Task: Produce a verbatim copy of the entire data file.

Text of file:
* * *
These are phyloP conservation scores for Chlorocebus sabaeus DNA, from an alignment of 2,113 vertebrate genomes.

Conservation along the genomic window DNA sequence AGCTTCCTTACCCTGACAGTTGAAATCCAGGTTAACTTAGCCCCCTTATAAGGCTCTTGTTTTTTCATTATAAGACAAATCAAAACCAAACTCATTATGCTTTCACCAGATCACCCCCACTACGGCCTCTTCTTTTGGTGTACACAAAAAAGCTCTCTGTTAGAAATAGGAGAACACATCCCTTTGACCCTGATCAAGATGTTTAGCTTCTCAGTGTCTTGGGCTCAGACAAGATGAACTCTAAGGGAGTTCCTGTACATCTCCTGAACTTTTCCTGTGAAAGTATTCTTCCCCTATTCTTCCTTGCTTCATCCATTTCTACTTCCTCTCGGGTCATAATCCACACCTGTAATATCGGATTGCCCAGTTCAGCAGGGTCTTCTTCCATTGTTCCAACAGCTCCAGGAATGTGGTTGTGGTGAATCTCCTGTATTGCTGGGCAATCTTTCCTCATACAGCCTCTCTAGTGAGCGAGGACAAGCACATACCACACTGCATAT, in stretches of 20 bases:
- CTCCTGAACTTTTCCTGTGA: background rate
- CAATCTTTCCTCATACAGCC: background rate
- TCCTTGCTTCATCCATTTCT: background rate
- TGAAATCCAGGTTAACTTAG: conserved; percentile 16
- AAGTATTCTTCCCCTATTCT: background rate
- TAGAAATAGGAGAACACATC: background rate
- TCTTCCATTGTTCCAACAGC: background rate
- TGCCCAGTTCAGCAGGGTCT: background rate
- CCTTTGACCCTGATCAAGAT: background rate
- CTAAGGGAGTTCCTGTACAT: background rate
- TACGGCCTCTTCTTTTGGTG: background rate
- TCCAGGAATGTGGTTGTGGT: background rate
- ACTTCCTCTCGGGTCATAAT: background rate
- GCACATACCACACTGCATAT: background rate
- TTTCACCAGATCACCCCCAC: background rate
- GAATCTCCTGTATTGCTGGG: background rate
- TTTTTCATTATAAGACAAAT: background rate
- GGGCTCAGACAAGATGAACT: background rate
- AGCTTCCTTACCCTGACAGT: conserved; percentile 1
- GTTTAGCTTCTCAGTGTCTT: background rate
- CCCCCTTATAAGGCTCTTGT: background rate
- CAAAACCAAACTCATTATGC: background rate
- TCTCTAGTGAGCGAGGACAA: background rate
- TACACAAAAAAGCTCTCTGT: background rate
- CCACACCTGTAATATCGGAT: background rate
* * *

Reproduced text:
These are phyloP conservation scores for Chlorocebus sabaeus DNA, from an alignment of 2,113 vertebrate genomes.

Conservation along the genomic window DNA sequence AGCTTCCTTACCCTGACAGTTGAAATCCAGGTTAACTTAGCCCCCTTATAAGGCTCTTGTTTTTTCATTATAAGACAAATCAAAACCAAACTCATTATGCTTTCACCAGATCACCCCCACTACGGCCTCTTCTTTTGGTGTACACAAAAAAGCTCTCTGTTAGAAATAGGAGAACACATCCCTTTGACCCTGATCAAGATGTTTAGCTTCTCAGTGTCTTGGGCTCAGACAAGATGAACTCTAAGGGAGTTCCTGTACATCTCCTGAACTTTTCCTGTGAAAGTATTCTTCCCCTATTCTTCCTTGCTTCATCCATTTCTACTTCCTCTCGGGTCATAATCCACACCTGTAATATCGGATTGCCCAGTTCAGCAGGGTCTTCTTCCATTGTTCCAACAGCTCCAGGAATGTGGTTGTGGTGAATCTCCTGTATTGCTGGGCAATCTTTCCTCATACAGCCTCTCTAGTGAGCGAGGACAAGCACATACCACACTGCATAT, in stretches of 20 bases:
- CTCCTGAACTTTTCCTGTGA: background rate
- CAATCTTTCCTCATACAGCC: background rate
- TCCTTGCTTCATCCATTTCT: background rate
- TGAAATCCAGGTTAACTTAG: conserved; percentile 16
- AAGTATTCTTCCCCTATTCT: background rate
- TAGAAATAGGAGAACACATC: background rate
- TCTTCCATTGTTCCAACAGC: background rate
- TGCCCAGTTCAGCAGGGTCT: background rate
- CCTTTGACCCTGATCAAGAT: background rate
- CTAAGGGAGTTCCTGTACAT: background rate
- TACGGCCTCTTCTTTTGGTG: background rate
- TCCAGGAATGTGGTTGTGGT: background rate
- ACTTCCTCTCGGGTCATAAT: background rate
- GCACATACCACACTGCATAT: background rate
- TTTCACCAGATCACCCCCAC: background rate
- GAATCTCCTGTATTGCTGGG: background rate
- TTTTTCATTATAAGACAAAT: background rate
- GGGCTCAGACAAGATGAACT: background rate
- AGCTTCCTTACCCTGACAGT: conserved; percentile 1
- GTTTAGCTTCTCAGTGTCTT: background rate
- CCCCCTTATAAGGCTCTTGT: background rate
- CAAAACCAAACTCATTATGC: background rate
- TCTCTAGTGAGCGAGGACAA: background rate
- TACACAAAAAAGCTCTCTGT: background rate
- CCACACCTGTAATATCGGAT: background rate